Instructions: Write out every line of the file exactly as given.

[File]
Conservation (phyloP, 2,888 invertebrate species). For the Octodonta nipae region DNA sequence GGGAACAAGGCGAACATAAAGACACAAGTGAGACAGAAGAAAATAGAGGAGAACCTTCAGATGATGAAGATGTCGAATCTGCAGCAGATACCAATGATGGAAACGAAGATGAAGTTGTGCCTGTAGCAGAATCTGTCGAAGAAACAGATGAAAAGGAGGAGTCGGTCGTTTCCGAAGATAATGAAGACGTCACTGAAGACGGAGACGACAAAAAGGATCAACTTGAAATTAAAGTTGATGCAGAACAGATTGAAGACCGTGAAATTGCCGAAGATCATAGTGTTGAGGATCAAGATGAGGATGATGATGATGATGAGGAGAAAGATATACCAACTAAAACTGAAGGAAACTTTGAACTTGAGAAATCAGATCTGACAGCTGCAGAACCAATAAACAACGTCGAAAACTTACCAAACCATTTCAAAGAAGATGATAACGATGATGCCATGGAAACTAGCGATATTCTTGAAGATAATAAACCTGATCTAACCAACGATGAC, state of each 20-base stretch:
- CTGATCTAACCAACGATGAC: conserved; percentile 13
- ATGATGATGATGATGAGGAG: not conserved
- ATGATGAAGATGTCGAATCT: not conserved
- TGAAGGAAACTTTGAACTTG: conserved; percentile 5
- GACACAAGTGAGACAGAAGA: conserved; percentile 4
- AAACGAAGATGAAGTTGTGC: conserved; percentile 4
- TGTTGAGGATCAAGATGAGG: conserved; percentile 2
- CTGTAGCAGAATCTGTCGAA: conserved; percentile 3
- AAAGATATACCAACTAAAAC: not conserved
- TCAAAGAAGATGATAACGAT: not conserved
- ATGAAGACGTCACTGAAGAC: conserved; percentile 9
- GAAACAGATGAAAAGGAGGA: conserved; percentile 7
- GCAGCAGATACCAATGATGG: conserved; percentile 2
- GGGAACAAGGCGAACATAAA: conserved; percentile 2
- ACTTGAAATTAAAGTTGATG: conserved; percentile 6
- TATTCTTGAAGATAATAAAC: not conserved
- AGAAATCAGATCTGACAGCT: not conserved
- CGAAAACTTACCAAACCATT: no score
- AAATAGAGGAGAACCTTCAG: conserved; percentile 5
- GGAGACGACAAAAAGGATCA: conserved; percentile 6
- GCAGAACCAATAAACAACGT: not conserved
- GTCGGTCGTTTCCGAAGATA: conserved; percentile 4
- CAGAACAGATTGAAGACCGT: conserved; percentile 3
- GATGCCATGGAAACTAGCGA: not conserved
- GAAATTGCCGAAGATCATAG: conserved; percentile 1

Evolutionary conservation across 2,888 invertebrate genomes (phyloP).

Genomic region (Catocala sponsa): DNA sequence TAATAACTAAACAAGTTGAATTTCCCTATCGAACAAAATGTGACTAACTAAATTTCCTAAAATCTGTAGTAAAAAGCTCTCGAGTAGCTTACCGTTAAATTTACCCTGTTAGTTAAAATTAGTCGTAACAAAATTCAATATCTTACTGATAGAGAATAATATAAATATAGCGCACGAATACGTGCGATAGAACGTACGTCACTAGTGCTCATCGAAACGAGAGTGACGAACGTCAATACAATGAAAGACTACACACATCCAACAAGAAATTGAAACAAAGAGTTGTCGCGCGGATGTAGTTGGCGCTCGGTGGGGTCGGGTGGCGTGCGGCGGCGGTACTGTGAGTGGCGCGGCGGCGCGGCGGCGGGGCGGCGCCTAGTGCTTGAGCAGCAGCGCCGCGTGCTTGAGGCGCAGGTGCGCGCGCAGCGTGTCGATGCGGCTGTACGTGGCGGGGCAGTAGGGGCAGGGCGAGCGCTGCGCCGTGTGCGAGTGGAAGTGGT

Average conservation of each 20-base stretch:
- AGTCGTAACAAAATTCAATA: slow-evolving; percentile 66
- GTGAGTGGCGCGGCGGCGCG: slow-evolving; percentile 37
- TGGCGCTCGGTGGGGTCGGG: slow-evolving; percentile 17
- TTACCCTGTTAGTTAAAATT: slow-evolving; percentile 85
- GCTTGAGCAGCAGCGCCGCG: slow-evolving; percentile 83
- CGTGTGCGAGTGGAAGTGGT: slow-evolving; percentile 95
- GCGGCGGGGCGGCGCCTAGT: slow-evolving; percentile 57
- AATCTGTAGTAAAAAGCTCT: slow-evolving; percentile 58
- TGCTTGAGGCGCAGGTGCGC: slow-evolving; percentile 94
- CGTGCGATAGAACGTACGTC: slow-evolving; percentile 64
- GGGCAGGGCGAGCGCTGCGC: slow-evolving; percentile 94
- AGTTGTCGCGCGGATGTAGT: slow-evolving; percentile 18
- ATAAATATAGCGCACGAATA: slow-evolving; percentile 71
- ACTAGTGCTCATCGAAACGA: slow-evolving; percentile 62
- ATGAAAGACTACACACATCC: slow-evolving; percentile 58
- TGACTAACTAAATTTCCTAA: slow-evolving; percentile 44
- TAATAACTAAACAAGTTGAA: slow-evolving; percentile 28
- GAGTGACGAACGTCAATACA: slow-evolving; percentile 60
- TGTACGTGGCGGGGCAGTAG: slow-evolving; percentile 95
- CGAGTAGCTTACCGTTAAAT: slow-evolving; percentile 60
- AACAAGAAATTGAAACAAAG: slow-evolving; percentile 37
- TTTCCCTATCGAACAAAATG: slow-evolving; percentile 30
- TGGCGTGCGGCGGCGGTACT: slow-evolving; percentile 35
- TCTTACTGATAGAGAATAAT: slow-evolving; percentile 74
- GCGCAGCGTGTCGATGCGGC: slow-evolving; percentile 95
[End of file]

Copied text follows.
Conservation (phyloP, 2,888 invertebrate species). For the Octodonta nipae region DNA sequence GGGAACAAGGCGAACATAAAGACACAAGTGAGACAGAAGAAAATAGAGGAGAACCTTCAGATGATGAAGATGTCGAATCTGCAGCAGATACCAATGATGGAAACGAAGATGAAGTTGTGCCTGTAGCAGAATCTGTCGAAGAAACAGATGAAAAGGAGGAGTCGGTCGTTTCCGAAGATAATGAAGACGTCACTGAAGACGGAGACGACAAAAAGGATCAACTTGAAATTAAAGTTGATGCAGAACAGATTGAAGACCGTGAAATTGCCGAAGATCATAGTGTTGAGGATCAAGATGAGGATGATGATGATGATGAGGAGAAAGATATACCAACTAAAACTGAAGGAAACTTTGAACTTGAGAAATCAGATCTGACAGCTGCAGAACCAATAAACAACGTCGAAAACTTACCAAACCATTTCAAAGAAGATGATAACGATGATGCCATGGAAACTAGCGATATTCTTGAAGATAATAAACCTGATCTAACCAACGATGAC, state of each 20-base stretch:
- CTGATCTAACCAACGATGAC: conserved; percentile 13
- ATGATGATGATGATGAGGAG: not conserved
- ATGATGAAGATGTCGAATCT: not conserved
- TGAAGGAAACTTTGAACTTG: conserved; percentile 5
- GACACAAGTGAGACAGAAGA: conserved; percentile 4
- AAACGAAGATGAAGTTGTGC: conserved; percentile 4
- TGTTGAGGATCAAGATGAGG: conserved; percentile 2
- CTGTAGCAGAATCTGTCGAA: conserved; percentile 3
- AAAGATATACCAACTAAAAC: not conserved
- TCAAAGAAGATGATAACGAT: not conserved
- ATGAAGACGTCACTGAAGAC: conserved; percentile 9
- GAAACAGATGAAAAGGAGGA: conserved; percentile 7
- GCAGCAGATACCAATGATGG: conserved; percentile 2
- GGGAACAAGGCGAACATAAA: conserved; percentile 2
- ACTTGAAATTAAAGTTGATG: conserved; percentile 6
- TATTCTTGAAGATAATAAAC: not conserved
- AGAAATCAGATCTGACAGCT: not conserved
- CGAAAACTTACCAAACCATT: no score
- AAATAGAGGAGAACCTTCAG: conserved; percentile 5
- GGAGACGACAAAAAGGATCA: conserved; percentile 6
- GCAGAACCAATAAACAACGT: not conserved
- GTCGGTCGTTTCCGAAGATA: conserved; percentile 4
- CAGAACAGATTGAAGACCGT: conserved; percentile 3
- GATGCCATGGAAACTAGCGA: not conserved
- GAAATTGCCGAAGATCATAG: conserved; percentile 1

Evolutionary conservation across 2,888 invertebrate genomes (phyloP).

Genomic region (Catocala sponsa): DNA sequence TAATAACTAAACAAGTTGAATTTCCCTATCGAACAAAATGTGACTAACTAAATTTCCTAAAATCTGTAGTAAAAAGCTCTCGAGTAGCTTACCGTTAAATTTACCCTGTTAGTTAAAATTAGTCGTAACAAAATTCAATATCTTACTGATAGAGAATAATATAAATATAGCGCACGAATACGTGCGATAGAACGTACGTCACTAGTGCTCATCGAAACGAGAGTGACGAACGTCAATACAATGAAAGACTACACACATCCAACAAGAAATTGAAACAAAGAGTTGTCGCGCGGATGTAGTTGGCGCTCGGTGGGGTCGGGTGGCGTGCGGCGGCGGTACTGTGAGTGGCGCGGCGGCGCGGCGGCGGGGCGGCGCCTAGTGCTTGAGCAGCAGCGCCGCGTGCTTGAGGCGCAGGTGCGCGCGCAGCGTGTCGATGCGGCTGTACGTGGCGGGGCAGTAGGGGCAGGGCGAGCGCTGCGCCGTGTGCGAGTGGAAGTGGT

Average conservation of each 20-base stretch:
- AGTCGTAACAAAATTCAATA: slow-evolving; percentile 66
- GTGAGTGGCGCGGCGGCGCG: slow-evolving; percentile 37
- TGGCGCTCGGTGGGGTCGGG: slow-evolving; percentile 17
- TTACCCTGTTAGTTAAAATT: slow-evolving; percentile 85
- GCTTGAGCAGCAGCGCCGCG: slow-evolving; percentile 83
- CGTGTGCGAGTGGAAGTGGT: slow-evolving; percentile 95
- GCGGCGGGGCGGCGCCTAGT: slow-evolving; percentile 57
- AATCTGTAGTAAAAAGCTCT: slow-evolving; percentile 58
- TGCTTGAGGCGCAGGTGCGC: slow-evolving; percentile 94
- CGTGCGATAGAACGTACGTC: slow-evolving; percentile 64
- GGGCAGGGCGAGCGCTGCGC: slow-evolving; percentile 94
- AGTTGTCGCGCGGATGTAGT: slow-evolving; percentile 18
- ATAAATATAGCGCACGAATA: slow-evolving; percentile 71
- ACTAGTGCTCATCGAAACGA: slow-evolving; percentile 62
- ATGAAAGACTACACACATCC: slow-evolving; percentile 58
- TGACTAACTAAATTTCCTAA: slow-evolving; percentile 44
- TAATAACTAAACAAGTTGAA: slow-evolving; percentile 28
- GAGTGACGAACGTCAATACA: slow-evolving; percentile 60
- TGTACGTGGCGGGGCAGTAG: slow-evolving; percentile 95
- CGAGTAGCTTACCGTTAAAT: slow-evolving; percentile 60
- AACAAGAAATTGAAACAAAG: slow-evolving; percentile 37
- TTTCCCTATCGAACAAAATG: slow-evolving; percentile 30
- TGGCGTGCGGCGGCGGTACT: slow-evolving; percentile 35
- TCTTACTGATAGAGAATAAT: slow-evolving; percentile 74
- GCGCAGCGTGTCGATGCGGC: slow-evolving; percentile 95